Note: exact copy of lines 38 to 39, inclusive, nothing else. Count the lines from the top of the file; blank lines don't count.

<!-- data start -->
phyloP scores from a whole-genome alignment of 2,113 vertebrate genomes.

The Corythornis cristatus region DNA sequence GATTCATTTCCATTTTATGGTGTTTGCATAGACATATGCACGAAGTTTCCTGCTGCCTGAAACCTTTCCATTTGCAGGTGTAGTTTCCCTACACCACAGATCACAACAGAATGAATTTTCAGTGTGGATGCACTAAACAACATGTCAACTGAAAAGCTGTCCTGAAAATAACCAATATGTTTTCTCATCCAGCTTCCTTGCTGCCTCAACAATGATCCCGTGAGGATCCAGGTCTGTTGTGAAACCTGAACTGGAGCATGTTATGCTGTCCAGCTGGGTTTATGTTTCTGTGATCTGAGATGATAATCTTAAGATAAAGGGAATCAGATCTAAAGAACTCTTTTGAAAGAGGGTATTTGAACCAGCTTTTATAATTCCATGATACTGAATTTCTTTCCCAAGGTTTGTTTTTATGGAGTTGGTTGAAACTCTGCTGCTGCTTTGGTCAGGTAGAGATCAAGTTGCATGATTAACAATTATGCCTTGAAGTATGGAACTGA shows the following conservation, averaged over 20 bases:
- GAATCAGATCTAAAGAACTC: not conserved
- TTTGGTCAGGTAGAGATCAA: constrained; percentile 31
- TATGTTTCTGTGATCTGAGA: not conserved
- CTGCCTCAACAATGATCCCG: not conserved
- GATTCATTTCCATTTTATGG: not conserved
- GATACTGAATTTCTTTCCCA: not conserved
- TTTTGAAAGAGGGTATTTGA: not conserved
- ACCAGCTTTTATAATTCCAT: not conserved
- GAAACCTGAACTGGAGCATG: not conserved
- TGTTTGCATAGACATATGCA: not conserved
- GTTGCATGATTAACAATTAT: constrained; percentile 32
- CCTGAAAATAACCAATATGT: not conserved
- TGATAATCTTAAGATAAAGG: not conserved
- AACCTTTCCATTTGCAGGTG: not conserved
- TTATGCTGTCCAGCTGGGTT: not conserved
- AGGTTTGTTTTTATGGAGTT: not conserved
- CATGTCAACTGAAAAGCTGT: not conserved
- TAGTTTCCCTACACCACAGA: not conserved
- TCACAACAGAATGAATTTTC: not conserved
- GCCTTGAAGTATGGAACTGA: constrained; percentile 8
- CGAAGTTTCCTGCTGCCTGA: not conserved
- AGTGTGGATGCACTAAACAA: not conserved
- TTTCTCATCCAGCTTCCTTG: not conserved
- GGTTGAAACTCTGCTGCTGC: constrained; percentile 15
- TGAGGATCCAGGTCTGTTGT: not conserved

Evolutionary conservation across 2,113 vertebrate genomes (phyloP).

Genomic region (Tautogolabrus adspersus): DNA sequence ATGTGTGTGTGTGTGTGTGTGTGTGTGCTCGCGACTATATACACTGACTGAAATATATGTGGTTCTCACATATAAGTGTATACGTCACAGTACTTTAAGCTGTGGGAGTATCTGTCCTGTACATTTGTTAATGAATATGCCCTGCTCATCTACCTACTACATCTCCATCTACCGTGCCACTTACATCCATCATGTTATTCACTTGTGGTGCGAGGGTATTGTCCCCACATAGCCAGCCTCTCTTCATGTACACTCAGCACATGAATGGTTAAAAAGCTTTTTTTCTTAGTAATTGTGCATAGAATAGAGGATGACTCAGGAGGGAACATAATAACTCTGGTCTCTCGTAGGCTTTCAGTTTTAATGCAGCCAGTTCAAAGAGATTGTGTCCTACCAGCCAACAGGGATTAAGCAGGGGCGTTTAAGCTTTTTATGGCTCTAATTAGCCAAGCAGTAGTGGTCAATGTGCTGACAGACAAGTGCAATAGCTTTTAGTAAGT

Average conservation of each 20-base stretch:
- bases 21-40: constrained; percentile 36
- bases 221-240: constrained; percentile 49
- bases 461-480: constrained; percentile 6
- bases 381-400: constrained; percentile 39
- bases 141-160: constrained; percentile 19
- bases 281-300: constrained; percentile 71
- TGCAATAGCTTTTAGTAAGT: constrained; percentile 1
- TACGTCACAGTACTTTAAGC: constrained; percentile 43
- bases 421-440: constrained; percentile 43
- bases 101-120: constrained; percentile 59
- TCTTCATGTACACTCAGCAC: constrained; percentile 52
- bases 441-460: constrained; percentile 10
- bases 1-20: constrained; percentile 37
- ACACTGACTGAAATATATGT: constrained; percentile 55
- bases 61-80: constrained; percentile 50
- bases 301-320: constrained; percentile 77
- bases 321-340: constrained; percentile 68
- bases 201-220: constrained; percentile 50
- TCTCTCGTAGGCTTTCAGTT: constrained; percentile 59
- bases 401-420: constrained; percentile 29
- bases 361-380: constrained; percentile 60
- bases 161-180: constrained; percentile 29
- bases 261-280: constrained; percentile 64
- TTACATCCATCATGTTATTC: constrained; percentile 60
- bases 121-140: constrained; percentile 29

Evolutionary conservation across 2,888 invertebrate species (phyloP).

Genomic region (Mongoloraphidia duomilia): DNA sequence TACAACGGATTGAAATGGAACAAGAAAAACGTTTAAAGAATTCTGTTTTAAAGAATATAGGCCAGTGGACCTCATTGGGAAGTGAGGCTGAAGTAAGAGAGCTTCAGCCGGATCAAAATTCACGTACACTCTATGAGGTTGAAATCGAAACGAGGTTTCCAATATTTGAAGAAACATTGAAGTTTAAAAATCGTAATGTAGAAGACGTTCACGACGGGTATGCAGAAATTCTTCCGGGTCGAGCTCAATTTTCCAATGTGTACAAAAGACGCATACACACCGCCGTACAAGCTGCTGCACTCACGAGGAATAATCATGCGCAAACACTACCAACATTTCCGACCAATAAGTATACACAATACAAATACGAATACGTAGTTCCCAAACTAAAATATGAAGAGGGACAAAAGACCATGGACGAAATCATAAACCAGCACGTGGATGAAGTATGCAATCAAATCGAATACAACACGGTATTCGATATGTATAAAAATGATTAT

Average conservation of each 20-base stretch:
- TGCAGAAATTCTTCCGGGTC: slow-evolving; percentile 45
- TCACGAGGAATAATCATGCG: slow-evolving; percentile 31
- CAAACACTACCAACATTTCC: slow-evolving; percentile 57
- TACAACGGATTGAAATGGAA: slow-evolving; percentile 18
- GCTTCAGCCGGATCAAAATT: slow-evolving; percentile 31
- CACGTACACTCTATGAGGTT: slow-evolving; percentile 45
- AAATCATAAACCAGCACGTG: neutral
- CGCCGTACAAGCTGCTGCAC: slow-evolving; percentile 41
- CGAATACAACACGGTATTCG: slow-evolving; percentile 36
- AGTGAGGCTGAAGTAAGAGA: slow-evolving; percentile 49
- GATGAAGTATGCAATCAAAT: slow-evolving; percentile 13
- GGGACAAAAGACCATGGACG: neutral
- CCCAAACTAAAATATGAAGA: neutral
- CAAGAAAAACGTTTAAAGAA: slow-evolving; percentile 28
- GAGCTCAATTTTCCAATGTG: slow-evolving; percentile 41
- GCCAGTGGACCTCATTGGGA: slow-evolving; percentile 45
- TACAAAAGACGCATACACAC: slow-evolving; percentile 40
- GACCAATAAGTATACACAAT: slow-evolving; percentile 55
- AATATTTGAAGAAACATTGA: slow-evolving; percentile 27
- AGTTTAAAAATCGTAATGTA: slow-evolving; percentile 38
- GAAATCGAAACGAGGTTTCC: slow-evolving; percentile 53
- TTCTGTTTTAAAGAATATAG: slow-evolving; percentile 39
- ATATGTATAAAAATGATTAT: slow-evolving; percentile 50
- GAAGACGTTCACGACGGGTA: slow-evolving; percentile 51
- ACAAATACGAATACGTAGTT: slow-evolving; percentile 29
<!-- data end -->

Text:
- TACGTCACAGTACTTTAAGC: constrained; percentile 43
- bases 421-440: constrained; percentile 43